How can shelters in Westman be safer and more welcoming for transgender people?

By Matt Paterson and Julie Chamberlain
October 2022
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What you need to know

Transgender people experiencing homelessness face barriers, discrimination, and stigma in shelters and transitional housing programs. Manitoba shelters are currently failing to meet the needs of transgender people, but there are potentially effective strategies that could help make this group feel more comfortable. This project was used to help the practices of YWCA Brandon and to inform other shelters on how to better serve transgender members of the community.

Why this research is important

Every year people in Westman find it more difficult to find a safe and affordable place to live. The 2SLGBTQ+ community is at a much higher risk of homelessness than the rest of the population (Abramovich, 2017). Transgender people, specifically, experience even higher rates of housing insecurity than members of the 2SLGBTQ+ community whose gender identity matches the sex they were assigned at birth (Yu, 2010). Despite these issues, no shelters exist locally or across the province that offer specific transitional housing programs for transgender people. There is an urgent need locally and across the country for programs that help transgender people.

How this research was conducted

I interviewed nine service providers across Manitoba who work at shelters and housing organizations or with transgender people. The interview guides were designed to assess service provider’s experiences, thoughts, and perspectives on creating safer and more comfortable shelter spaces for transgender people.

What the researchers found

Three main themes were identified:

  1. There are major system-level issues related to housing transgender people.
  2. Manitoba shelters are currently failing to meet the needs of transgender clients.
  3. There are potential solutions that could help transgender people feel safer and more comfortable using shelters and transitional housing organizations.

Transgender people will often avoid using transitional housing that they view as unsafe. This includes faith-based shelters and those that are segregated by gender. Faith-based shelters are challenging because transgender people have experienced discrimination and harassment from religious groups. Shelters segregated by gender are challenging to navigate and often result in discrimination, harassment, and violence against transgender clients. Rural places are often viewed as ‘more conservative’ or ‘less progressive,’ meaning that shelters and housing organizations often have the same reputation despite sometimes having their own more inclusive values. This can make it difficult for transgender people to reach out for help in rural places.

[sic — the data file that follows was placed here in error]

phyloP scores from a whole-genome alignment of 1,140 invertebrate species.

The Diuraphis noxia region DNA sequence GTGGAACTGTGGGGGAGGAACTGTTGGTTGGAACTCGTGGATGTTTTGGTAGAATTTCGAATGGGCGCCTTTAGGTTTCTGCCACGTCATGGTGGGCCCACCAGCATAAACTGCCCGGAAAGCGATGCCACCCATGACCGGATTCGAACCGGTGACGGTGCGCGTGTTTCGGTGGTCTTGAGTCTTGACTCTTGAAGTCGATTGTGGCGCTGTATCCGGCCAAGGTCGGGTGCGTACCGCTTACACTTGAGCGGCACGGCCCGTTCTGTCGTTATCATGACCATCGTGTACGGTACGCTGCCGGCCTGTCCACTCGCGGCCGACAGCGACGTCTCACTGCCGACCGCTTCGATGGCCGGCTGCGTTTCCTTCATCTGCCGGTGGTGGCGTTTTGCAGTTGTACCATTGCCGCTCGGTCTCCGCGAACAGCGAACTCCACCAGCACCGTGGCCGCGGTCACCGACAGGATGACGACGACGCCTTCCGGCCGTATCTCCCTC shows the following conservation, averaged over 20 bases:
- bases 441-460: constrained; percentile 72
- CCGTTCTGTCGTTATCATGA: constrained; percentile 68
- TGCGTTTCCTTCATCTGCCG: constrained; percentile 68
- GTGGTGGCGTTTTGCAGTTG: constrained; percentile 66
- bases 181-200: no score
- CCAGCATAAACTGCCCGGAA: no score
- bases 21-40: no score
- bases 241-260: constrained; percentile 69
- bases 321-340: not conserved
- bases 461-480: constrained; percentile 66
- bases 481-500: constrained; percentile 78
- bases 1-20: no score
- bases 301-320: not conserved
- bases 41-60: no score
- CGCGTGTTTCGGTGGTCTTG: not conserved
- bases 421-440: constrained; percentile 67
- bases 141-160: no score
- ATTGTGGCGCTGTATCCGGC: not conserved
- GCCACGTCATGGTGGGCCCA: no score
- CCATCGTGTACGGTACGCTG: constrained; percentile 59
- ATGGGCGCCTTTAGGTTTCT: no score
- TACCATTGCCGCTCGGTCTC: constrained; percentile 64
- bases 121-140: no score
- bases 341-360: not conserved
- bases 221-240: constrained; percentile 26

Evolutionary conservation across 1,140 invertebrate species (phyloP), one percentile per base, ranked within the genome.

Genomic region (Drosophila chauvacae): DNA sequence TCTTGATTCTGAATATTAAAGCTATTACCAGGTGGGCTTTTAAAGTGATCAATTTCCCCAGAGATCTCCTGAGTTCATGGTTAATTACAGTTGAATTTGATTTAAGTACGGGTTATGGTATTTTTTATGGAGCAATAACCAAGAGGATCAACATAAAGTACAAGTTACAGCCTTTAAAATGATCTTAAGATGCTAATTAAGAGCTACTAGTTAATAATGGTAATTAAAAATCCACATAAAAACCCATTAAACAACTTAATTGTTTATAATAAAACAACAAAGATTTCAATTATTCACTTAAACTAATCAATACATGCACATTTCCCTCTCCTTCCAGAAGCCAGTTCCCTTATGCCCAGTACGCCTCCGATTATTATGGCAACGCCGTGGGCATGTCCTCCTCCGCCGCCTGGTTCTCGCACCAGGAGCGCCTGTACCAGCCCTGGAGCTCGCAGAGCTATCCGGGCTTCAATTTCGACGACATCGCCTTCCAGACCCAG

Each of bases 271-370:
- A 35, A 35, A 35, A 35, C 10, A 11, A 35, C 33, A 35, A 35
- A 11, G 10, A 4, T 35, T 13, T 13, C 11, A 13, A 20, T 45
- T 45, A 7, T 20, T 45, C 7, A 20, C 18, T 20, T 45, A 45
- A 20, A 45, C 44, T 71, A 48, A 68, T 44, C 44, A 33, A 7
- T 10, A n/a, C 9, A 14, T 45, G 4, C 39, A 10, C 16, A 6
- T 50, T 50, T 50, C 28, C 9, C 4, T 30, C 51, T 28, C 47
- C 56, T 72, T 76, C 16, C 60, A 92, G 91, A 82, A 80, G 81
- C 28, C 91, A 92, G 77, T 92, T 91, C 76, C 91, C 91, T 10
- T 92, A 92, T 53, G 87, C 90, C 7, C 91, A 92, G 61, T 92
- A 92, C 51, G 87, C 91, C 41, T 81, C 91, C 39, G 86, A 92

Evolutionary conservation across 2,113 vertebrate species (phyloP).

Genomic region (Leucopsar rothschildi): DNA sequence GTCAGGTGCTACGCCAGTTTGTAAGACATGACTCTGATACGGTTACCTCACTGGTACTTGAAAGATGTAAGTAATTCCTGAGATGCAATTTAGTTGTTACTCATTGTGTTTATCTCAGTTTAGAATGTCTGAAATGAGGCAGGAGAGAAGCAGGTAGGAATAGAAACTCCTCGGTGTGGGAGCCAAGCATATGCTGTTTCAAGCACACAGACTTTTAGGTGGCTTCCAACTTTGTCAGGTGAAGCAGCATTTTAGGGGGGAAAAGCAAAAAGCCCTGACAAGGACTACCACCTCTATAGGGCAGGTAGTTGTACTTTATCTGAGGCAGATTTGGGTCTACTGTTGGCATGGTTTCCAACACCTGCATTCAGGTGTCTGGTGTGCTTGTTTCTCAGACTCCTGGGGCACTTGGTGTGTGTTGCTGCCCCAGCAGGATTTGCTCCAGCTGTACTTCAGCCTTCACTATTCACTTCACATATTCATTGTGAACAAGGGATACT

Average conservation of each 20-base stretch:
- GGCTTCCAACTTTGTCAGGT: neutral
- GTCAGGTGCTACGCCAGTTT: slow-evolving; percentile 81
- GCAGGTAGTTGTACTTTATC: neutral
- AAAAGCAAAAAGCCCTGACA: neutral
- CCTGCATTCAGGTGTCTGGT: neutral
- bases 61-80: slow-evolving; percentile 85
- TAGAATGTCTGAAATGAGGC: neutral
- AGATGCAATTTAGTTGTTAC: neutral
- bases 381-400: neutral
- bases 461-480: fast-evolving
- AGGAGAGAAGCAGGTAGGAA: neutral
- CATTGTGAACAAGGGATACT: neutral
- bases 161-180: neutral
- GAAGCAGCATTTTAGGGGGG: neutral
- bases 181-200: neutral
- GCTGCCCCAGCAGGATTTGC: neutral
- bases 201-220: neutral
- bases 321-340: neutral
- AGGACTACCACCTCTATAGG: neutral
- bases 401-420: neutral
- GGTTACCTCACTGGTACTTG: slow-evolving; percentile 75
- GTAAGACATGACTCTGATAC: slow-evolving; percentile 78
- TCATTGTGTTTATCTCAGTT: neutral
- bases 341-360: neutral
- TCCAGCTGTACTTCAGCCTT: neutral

In addition to these broader issues, Manitoba shelters are failing to meet the needs of transgender people in their own ways. Currently, the staff, management, and executives of shelters and housing organizations are undertrained on transgender issues. Intake procedures are usually the first steps a person will take towards staying at a shelter but are often viewed as prodding and unnecessary by transgender people. This can lead them to avoid staying at a shelter altogether. Referrals, where one service provider contacts another service provider on a client’s behalf, can be harmful for transgender people when they are handled improperly by staff. For example, how a client is discussed between service providers can lead to harmful interactions, such as discrimination against the client.

To make this group more comfortable in shelter spaces, solutions can include developing transgender-specific identity-based housing programs which focus on how to help transgender people, hiring more transgender staff, and making training mandatory, updated, and informed by transgender people. A simple and effective way to boost comfort in shelter spaces would be to display 2SLGBTQ+ positive media, such as rainbow flags, stickers, or photos of 2SLGBTQ+ people using the space.

How this research can be used

This research can be used to help housing providers shape their policies, practices, and programming. It can help shelters target specific issues and transgender people experiencing homelessness. This research may also help highlight some of the issues that transgender people experience in Westman and Manitoba.


This research was made possible through the financial support of SSHRC and Manitoba Research Alliance.

About the Researchers

Matt Paterson

Matt Paterson, BA

Matt Paterson is a graduating fourth-year (Honours) Geography student at Brandon University interested in issues like homelessness, housing, poverty, and justice.

Julie Chamberlain

Julie Chamberlain, PhD

Dr. Julie Chamberlain is an Assistant Professor in Urban and Inner-City Studies at the University of Winnipeg.


  • 2SLGBTQ+
  • homelessness
  • transgender
  • transitional housing
  • Westman

Publications Based on the Research

Hammond, R., Rempel, C., & Paterson, M. (2021). YWCA Brandon: A demographic overview of housing, reintegration, and domestic violence service recommendations for ongoing and future strategic operations. Centre for Critical Studies of Rural Mental Health, Brandon University.

Paterson, M. (2022). “It’s a scary place to come out”: Exploring how shelters in Westman can be safer and more welcoming for transgender people. Manitoba Research Alliance.

Editor: Christiane Ramsey

Research at Brandon University follows comprehensive policies designed to safeguard ethics, to ensure academic integrity, to protect human and animal welfare and to prevent conflicts of interest.